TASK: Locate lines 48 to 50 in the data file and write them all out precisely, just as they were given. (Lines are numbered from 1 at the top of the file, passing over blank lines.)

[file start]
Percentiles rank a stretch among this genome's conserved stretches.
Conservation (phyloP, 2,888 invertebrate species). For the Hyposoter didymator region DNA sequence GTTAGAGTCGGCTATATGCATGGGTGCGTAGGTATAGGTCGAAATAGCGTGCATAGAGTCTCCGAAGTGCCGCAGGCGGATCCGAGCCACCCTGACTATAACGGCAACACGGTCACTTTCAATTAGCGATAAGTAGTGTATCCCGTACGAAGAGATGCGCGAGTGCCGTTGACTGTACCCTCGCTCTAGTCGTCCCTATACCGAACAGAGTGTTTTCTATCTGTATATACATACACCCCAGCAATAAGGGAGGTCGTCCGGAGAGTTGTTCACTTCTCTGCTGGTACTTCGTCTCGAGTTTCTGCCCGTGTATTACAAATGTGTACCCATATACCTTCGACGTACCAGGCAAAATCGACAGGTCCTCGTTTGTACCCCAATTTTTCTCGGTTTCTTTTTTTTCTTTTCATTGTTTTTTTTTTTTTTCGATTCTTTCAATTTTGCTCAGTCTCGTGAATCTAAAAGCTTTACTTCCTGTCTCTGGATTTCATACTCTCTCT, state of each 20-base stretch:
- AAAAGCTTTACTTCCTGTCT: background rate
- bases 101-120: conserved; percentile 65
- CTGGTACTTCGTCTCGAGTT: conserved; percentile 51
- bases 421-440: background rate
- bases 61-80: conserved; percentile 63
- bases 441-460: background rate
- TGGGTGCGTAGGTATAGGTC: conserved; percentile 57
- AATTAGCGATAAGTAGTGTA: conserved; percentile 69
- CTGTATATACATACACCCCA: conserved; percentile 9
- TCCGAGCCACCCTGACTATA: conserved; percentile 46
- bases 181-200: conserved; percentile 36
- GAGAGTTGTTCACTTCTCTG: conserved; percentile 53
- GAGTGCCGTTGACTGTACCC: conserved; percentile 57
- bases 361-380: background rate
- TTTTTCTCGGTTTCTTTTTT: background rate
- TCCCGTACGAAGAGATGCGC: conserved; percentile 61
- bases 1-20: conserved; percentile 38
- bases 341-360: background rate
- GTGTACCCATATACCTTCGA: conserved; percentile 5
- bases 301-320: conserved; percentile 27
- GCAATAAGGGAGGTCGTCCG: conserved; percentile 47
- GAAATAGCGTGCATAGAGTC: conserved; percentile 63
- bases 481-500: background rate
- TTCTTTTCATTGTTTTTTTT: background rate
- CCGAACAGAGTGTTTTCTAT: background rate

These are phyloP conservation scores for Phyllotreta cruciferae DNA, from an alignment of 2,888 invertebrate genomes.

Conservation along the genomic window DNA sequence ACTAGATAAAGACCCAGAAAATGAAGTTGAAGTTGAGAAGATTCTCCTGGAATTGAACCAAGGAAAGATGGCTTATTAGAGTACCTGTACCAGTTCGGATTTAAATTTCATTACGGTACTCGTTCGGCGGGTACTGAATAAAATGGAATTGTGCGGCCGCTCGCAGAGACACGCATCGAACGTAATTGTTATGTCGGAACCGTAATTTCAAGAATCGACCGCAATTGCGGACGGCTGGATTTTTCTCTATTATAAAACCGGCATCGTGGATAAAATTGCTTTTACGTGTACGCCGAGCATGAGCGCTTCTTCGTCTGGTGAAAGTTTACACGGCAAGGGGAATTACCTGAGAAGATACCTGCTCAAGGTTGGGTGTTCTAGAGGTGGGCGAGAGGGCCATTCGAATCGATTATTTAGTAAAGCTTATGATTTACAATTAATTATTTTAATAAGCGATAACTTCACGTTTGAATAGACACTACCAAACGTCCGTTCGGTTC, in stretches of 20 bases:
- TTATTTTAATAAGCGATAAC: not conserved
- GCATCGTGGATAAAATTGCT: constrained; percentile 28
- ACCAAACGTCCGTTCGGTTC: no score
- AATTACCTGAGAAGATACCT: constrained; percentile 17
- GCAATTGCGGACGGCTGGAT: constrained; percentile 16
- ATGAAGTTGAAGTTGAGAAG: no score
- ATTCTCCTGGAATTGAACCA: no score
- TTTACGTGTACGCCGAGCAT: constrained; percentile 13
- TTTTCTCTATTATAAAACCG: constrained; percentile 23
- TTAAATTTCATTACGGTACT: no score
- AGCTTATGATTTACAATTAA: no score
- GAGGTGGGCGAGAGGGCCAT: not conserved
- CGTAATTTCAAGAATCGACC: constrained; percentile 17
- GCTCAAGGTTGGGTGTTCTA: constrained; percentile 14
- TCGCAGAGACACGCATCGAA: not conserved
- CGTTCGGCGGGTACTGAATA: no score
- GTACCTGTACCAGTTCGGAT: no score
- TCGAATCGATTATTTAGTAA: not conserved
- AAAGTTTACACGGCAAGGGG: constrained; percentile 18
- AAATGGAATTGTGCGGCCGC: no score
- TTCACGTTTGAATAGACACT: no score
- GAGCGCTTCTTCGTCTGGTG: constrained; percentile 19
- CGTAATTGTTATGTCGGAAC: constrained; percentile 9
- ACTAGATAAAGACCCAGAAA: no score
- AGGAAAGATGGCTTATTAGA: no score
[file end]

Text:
- AAAGTTTACACGGCAAGGGG: constrained; percentile 18
- AAATGGAATTGTGCGGCCGC: no score
- TTCACGTTTGAATAGACACT: no score